Tuesday, September 28, 2010

Miners settle, avoid long trial

Miners settle, avoid long trial...

Miners settle, avoid long trial

By Stephanie Taylor Staff Writer
Published: Tuesday, September 28, 2010 at 3:30 a.m.
Last Modified: Monday, September 27, 2010 at 10:34 p.m.
TUSCALOOSA | More than 1,000 miners who filed suit against several companies have reached a settlement, avoiding a jury trial that could have lasted up to four months.

The Case
It was originally filed in 2001 by 
1,394 miners and former miners 
who claimed they were exposed to 
the dangerous chemical isocyanate.
The terms of the settlement are confidential and will not be made public.
The settlement concludes the case originally filed in 2001 by 1,394 miners and former miners who claimed they were exposed to the dangerous chemical isocyanate, which is found in products used to strengthen mine walls and ceilings.
There were around a dozen defendants originally, from product manufacturers and owners of mines where the chemical was used. Jim Walter Resources Inc., which operates mines in Tuscaloosa County, was one of the original defendants. 
Yellow ribbons wave at Jim Walter Resources Blue Creek No. 5 Mine in 2003 in remembrance of the 13 miners killed on Sept. 23, 2001. The miners who died on Sept. 23, 2001, were: Gaston E. Adams Jr., Raymond F. Ashworth, Nelson Banks Jr., David L. Blevins, Clarence H. Boyd, Wendell R. Johnson, John W. Knox, Dennis R. Mobley, Charles J. Nail, Sammy Joe Riggs, Charles E. Smith, Joseph P. Sorah and Terry M. Stewart.
Dow Chemical Co. and Flexible Products Co. reached a settlement with the plaintiffs last week, the last two companies to reach an agreement.
The settlement came after an unusually long jury selection process. Attorneys took four weeks to narrow a pool of hundreds of potential jurors to a 16-person jury.
To accommodate the large number of people, jury selection took place in the Bama Theater near the courthouse.
Tuscaloosa County Circuit Judge John England told the jury Monday morning that the case had been settled and was concluded.
“I have not been a part of a case wherein a citizen served on a jury for four weeks and not heard one minute of testimony,” he told the jurors. “You’ve done something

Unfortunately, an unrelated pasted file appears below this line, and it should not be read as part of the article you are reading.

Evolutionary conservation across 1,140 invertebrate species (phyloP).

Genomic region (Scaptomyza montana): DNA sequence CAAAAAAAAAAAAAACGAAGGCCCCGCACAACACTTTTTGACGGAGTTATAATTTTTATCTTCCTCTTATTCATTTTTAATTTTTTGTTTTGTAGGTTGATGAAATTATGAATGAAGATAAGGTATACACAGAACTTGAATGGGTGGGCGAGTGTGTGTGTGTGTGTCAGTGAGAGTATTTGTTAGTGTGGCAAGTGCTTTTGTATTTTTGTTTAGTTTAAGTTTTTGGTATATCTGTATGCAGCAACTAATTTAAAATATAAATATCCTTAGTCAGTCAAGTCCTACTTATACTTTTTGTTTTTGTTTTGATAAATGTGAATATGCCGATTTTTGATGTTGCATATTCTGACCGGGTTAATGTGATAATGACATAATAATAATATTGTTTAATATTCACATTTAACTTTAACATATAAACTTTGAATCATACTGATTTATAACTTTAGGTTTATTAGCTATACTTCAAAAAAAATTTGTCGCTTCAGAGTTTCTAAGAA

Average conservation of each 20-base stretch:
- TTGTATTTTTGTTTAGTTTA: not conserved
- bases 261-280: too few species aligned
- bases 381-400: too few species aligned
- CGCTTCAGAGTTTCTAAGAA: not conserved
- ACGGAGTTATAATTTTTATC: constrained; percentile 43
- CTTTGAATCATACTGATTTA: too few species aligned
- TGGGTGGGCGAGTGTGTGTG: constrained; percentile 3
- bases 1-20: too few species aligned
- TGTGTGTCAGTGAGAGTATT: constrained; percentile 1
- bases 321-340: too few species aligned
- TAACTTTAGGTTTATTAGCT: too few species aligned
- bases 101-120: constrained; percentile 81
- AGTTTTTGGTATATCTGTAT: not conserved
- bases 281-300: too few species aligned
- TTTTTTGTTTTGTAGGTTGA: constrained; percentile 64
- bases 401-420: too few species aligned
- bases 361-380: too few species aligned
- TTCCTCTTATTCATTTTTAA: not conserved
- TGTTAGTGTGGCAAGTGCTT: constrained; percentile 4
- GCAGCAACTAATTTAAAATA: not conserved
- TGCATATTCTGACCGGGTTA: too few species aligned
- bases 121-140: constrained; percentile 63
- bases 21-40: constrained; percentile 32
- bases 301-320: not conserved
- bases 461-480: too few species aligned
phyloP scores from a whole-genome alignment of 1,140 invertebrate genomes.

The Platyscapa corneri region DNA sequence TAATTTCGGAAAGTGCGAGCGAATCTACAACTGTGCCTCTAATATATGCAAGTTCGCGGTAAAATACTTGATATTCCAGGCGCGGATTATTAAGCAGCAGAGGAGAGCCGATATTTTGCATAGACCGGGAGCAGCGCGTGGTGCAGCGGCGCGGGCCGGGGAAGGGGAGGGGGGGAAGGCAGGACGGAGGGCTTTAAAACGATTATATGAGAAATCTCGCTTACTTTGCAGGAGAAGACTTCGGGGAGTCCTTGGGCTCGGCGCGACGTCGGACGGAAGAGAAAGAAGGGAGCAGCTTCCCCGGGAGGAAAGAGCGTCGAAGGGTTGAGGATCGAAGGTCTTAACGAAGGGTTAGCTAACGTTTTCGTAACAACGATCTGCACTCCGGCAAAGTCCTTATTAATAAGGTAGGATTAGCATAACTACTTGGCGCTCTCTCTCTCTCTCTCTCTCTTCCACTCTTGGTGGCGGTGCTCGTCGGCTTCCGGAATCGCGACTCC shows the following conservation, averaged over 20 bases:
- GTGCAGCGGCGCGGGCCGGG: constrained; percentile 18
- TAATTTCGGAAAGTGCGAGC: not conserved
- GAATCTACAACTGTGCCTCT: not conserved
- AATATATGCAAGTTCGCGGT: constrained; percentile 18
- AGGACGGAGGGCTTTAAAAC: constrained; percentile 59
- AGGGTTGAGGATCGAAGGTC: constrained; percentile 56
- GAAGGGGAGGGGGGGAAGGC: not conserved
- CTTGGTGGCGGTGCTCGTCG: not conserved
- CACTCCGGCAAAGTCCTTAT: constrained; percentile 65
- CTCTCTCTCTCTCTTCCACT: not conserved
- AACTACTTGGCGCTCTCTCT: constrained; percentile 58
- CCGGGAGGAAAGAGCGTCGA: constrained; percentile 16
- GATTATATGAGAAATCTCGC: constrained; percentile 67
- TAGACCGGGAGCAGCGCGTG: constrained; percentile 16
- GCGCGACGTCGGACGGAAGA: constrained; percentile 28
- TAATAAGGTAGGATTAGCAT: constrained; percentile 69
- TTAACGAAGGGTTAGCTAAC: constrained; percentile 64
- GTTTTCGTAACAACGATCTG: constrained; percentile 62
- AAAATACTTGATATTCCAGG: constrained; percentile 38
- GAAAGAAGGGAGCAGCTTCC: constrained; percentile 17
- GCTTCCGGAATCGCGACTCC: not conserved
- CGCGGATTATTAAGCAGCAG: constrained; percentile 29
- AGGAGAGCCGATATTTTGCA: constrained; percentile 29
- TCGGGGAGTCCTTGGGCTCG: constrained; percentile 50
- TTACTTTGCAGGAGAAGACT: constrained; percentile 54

extraordinarily unique in the state of Alabama.”
England presided over the jury selection, which involved days of questioning the pool and showing slides of all 1,394 plaintiffs to establish whether anyone knew the miners involved. 

“We were totally shocked, we didn’t see that coming,” juror Peggy Baggett said as she left the courthouse at 10 a.m. “We came in this morning ready to hear testimony.”
Baggett and other jurors had expected the trial to last three to four months and had been told little about the case.
Most of the plaintiffs claimed that they suffered from occupational asthma caused by isocyanate exposure. Isocyanate is combined with polyurethane to create a foam. Exposure to products containing the chemical can irritate mucous membranes of the eyes, gastrointestinal and respiratory tracts, according to the U.S. Centers for Disease Control and Prevention. Direct contact can cause skin inflammation and exposure can make people more prone to severe asthma attacks. Death from severe asthma attacks in some people exposed to isocyanates has been reported, according to the CDC.
Three cases were originally filed in the Bessemer division of Jefferson County Circuit Court, but were later consolidated and moved to Tuscaloosa County Circuit Court in 2007.
The suit claimed that the companies violated the Hazard Communication Standard contained in the Occupational Health and Safety Act, guidelines set by the American National Standards Institute and the federal Toxic Substances Control Act.
The miners also claimed that the defendants committed fraud by willfully misrepresenting, concealing or suppressing the truth about the dangers of the product, that the companies engaged in a civil conspiracy and destroyed data that demonstrated the effects of exposure to the chemical. 

They sought compensatory and punitive damages for physical pain and suffering, mental anguish, medical expenses, loss of income, inability to work, permanent injuries and disabilities and aggravation of pre-existing conditions that the miners allegedly suffered as a result of using the substance.
Reach Stephanie Taylor at
news.com or 205-722-0210.


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